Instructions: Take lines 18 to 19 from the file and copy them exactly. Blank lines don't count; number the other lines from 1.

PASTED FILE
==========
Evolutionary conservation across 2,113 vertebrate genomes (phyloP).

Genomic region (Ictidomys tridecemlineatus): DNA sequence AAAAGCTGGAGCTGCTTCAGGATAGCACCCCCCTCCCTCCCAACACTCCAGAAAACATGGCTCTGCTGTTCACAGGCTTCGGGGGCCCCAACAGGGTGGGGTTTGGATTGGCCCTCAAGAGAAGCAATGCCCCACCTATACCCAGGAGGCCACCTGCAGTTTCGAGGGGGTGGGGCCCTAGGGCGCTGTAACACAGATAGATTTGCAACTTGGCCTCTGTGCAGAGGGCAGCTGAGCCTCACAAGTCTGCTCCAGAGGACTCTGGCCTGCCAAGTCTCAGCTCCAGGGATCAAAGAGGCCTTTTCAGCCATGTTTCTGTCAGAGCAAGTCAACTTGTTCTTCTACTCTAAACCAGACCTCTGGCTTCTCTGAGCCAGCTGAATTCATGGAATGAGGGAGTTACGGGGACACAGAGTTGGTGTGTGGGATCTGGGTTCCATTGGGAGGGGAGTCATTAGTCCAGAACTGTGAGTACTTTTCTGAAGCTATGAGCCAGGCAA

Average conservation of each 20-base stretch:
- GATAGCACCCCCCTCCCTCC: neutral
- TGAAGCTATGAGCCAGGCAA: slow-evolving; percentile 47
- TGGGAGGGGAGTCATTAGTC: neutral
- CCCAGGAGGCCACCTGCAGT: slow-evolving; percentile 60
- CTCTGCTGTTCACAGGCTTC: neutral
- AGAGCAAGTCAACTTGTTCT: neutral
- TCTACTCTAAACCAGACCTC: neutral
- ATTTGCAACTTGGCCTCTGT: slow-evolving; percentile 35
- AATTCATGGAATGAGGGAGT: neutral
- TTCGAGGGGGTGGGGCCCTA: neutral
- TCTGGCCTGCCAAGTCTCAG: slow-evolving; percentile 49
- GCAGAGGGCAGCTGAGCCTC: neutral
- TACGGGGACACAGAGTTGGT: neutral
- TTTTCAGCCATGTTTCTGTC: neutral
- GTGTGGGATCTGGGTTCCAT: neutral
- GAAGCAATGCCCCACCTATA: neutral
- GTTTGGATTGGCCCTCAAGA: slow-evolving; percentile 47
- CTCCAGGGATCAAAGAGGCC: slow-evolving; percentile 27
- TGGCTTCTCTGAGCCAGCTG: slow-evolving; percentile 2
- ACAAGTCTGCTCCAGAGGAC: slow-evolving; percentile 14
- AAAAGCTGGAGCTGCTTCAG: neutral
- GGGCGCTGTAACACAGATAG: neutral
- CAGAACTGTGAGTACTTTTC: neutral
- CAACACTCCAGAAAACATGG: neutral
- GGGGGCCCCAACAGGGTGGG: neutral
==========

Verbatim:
- GTGTGGGATCTGGGTTCCAT: neutral
- GAAGCAATGCCCCACCTATA: neutral